Lodging the Decedent’s Will

After a person’s death, you should make a reasonable search for their will or other estate planning documents. Our society allows every person to leave their property exactly how they see fit, subject to some limitations set by public policy and community property laws. The goal of the probate court is to carry out the wishes of the decedent, so the prospective personal representative should always make a diligent search for wills, trusts, or other documents the decedent might have in their possession when they died.

Where should you look? The decedent’s home is the first place to start. Check filing cabinets, safes, bookshelves, desks, and any other places where important documents might be stored. People do funny things with their estate planning documents, like hiding them. You don’t have to dig holes in their backyards for buried repositories, but search in the likely places. If nothing is found in their home, find out if they had a safe deposit box. If so, you may need a court order to gain access to the safe deposit box to see if a will or trust was kept there. Did the decedent have an attorney? The attorney should definitely be contacted to see if he or she drafted any estate planning documents for the decedent, and whether they are storing those documents at their office.

Wills are public documents, so if you find a will, it must be lodged with the court. It will have to be lodged in the court located in the county in which the decedent was residing at the time of their death. Did you find more than one will? You have to lodge them all! It’s not up to you to decide which will is valid, and which is not. You don’t have to offer a will for probate, but if the will is in your possession, it must be lodged with the court. Some people execute half a dozen wills during their lifetime, or even in the last few years of their life! They are all public, and all must be lodged.

The will must be lodged within 30 days of the death of the decedent. Cal. Prob. Code § 8200(a)(1). It can also be mailed to the court by registered or certified mail. A copy of the will must also be mailed to the person named as executor in the will. Cal. Prob. Code § 8200(a)(2). There is a $50 fee to lodge a copy of the will. Cal. Govt. Code § 70626.

As a will custodian, don’t delay in meeting your responsibilities. If someone suffers damages caused by your failure to lodge the will, you could be personally liable for their damages. Cal. Prob. Code § 8200(c). If you have questions about your legal options regarding wills or trusts, contact us.

Publication Requirements for California Probates

The publication requirement for notices of hearing for petitions for probate presents several questions for the probate attorney; in particular, issues of timing, location, and the Judicial Council Form DE-121: Notice of Petition to Administer Estate.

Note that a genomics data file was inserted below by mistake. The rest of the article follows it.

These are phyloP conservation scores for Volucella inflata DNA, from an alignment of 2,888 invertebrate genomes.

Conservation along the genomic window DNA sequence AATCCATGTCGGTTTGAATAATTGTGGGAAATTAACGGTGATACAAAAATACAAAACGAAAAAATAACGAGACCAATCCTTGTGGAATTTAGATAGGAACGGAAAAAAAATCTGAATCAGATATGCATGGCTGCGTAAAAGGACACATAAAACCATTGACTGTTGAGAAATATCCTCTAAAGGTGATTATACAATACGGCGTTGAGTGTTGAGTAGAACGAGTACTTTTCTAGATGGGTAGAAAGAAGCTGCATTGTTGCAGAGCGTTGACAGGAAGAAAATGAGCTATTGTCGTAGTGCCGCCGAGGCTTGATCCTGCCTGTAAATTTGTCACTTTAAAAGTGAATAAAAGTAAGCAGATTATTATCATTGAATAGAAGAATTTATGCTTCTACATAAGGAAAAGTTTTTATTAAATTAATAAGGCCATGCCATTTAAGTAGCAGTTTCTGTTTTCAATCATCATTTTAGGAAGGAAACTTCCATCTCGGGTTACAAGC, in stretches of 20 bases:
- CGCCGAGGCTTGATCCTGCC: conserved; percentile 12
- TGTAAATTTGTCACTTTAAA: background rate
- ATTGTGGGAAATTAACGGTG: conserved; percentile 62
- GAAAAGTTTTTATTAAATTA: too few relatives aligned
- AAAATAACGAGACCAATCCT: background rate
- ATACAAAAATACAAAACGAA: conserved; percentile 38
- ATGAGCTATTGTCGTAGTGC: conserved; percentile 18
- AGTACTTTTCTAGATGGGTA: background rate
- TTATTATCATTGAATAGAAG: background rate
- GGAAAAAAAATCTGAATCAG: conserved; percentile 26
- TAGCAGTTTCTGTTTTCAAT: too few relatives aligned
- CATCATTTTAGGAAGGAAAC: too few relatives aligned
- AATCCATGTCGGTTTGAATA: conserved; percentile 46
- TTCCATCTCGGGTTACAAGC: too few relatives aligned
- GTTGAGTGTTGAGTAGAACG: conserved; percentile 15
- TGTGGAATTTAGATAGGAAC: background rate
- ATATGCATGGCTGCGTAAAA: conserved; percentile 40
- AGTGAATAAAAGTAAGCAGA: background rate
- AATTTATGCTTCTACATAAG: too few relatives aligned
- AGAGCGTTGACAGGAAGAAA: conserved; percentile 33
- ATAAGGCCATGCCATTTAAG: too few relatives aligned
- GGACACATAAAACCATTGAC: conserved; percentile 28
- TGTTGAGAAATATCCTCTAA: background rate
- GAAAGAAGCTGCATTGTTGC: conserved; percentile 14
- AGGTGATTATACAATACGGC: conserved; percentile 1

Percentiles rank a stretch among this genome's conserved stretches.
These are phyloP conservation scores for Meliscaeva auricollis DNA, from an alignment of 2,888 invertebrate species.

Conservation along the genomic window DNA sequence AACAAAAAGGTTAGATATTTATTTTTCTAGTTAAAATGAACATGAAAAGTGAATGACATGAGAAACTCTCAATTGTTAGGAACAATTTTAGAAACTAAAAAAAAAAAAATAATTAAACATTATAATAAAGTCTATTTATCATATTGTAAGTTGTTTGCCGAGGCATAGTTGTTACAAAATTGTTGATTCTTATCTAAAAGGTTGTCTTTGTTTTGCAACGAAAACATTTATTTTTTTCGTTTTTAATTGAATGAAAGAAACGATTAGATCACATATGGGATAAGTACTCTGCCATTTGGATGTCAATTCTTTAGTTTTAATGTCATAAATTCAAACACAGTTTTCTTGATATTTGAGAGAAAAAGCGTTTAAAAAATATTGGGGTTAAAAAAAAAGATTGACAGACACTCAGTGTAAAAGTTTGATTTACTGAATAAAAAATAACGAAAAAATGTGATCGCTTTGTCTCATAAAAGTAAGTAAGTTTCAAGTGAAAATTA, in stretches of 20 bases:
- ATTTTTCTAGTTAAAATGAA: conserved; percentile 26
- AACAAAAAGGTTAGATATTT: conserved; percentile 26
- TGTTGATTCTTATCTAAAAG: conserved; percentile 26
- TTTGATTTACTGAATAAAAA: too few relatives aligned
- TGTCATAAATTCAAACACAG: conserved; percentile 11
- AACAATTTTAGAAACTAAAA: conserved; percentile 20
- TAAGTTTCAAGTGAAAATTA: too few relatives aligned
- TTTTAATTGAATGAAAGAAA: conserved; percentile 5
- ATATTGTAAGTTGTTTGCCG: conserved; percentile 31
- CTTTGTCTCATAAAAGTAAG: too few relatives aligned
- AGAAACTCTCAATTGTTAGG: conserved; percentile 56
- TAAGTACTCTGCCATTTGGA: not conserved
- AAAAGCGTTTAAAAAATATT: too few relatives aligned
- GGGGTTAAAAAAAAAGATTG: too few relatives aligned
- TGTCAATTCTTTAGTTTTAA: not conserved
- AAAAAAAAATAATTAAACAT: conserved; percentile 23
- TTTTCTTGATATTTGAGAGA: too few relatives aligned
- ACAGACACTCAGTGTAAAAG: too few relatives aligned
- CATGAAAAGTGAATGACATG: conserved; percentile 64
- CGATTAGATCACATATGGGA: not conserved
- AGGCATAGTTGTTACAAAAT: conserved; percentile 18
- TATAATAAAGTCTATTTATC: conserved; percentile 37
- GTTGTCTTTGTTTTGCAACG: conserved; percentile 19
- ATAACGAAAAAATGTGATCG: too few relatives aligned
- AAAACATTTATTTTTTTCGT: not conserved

The use of the DE-121 (the “Notice”) is mandatory. It must accompany the petition for probate in California. The Notice is the official public announcement that a petition for probate is being filed for a particular decedent. The Notice provides the court location, the date and time of the hearing, and the name of the proposed personal representative, as well as contact information for the law firm representing the proposed personal representative.

The Notice gets mailed to all those persons entitled to service of the petition for probate, but it also must be published in a newspaper, to generally inform the public and other interested parties (and creditors) who might not receive the mailed notice. The rules for publication are found at California Probate Code § 8121.

You can’t publish the Notice in just any newspaper. It has to be a newspaper of general circulation in the city where the Decedent lived at the time of his or her death. Usually, California courts in each county will provide a list of acceptable newspapers.

After publication occurs, a Proof of Publication must be filed with the court.

As with all matters relating to probate estates, find a competent probate attorney to assist you with the process. Not doing so can cause unnecessary expense and delay.

The Independent Administration of Estates Act

Once an attorney starts to fill out a Petition for Probate, one of the first questions he or she must answer is whether to ask for authority to administer the estate under the Independent Administration of Estates Act (“IAEA”). IAEA is the shorthand for the act, and any reputable trust and estates attorney will understand what is meant by “IAEA”. Most attorneys have no idea what IAEA means.

The IAEA is a part of the California Probate Code. It can be found at Probate Code §§ 10400 to 10592. It is legislation intended to smooth the job of the executor or administrator. Authority under the IAEA allows the personal representative to take certain actions without obtaining prior court approval. Any time the personal representative has to go to the court for authority to take some action, it costs time and money, and delays distribution.